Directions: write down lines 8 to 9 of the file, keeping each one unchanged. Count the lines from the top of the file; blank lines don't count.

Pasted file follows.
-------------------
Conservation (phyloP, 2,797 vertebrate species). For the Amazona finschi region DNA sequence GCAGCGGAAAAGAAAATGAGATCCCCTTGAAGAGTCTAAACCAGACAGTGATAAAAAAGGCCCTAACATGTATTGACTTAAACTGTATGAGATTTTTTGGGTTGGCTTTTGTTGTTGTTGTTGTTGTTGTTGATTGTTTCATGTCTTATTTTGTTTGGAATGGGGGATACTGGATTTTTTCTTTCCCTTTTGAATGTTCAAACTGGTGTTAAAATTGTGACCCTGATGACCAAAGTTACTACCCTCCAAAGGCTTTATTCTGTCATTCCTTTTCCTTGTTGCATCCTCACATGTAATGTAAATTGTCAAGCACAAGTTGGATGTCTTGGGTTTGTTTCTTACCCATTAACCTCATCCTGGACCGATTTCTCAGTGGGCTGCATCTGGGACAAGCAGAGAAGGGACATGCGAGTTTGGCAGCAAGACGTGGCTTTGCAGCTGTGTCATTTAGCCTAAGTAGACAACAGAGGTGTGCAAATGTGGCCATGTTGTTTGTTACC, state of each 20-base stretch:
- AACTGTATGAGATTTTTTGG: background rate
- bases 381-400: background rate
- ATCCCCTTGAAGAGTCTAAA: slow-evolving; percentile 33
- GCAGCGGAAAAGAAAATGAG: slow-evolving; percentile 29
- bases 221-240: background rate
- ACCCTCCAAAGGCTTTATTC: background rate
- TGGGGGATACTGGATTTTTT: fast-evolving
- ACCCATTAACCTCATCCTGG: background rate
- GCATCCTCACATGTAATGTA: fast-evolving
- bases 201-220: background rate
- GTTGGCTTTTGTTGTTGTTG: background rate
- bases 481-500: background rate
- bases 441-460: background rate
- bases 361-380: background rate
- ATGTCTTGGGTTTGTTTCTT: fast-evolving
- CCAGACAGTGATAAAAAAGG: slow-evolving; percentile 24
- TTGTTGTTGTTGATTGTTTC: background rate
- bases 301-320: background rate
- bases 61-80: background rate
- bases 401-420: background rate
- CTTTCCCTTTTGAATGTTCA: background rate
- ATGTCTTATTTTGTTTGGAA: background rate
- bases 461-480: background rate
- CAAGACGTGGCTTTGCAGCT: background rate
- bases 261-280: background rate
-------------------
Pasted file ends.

- TGGGGGATACTGGATTTTTT: fast-evolving
- ACCCATTAACCTCATCCTGG: background rate